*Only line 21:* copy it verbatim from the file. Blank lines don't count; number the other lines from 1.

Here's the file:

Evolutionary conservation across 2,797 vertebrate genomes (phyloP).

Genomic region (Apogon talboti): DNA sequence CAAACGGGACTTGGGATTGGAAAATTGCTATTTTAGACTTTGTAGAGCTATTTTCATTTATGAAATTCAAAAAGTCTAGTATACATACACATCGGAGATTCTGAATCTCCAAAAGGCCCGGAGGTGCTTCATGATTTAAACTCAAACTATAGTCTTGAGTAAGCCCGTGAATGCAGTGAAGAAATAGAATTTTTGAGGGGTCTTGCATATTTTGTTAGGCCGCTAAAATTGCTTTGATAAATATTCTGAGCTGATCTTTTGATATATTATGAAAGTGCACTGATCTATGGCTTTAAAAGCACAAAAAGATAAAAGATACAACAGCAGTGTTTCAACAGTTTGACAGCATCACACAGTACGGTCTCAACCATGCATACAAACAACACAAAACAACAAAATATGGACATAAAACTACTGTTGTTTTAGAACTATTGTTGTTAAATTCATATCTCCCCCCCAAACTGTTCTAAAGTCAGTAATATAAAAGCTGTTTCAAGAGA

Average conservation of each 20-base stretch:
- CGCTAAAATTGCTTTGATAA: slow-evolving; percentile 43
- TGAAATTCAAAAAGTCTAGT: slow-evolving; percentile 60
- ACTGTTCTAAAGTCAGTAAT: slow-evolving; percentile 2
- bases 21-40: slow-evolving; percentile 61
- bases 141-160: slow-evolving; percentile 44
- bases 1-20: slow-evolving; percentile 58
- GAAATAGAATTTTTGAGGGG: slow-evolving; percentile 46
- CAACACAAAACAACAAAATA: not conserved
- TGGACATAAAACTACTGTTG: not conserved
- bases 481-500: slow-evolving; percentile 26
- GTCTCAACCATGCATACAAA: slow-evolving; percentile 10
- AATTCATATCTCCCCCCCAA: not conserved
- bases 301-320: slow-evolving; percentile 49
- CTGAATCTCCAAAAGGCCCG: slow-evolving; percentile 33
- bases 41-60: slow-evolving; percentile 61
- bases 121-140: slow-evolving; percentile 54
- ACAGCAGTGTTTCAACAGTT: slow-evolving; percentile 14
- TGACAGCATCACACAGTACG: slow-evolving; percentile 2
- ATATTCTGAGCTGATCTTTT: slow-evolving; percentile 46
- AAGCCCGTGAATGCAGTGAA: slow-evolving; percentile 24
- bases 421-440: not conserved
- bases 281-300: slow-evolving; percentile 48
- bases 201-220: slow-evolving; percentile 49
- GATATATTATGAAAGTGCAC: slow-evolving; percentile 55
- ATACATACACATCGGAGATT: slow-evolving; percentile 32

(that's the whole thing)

- TGACAGCATCACACAGTACG: slow-evolving; percentile 2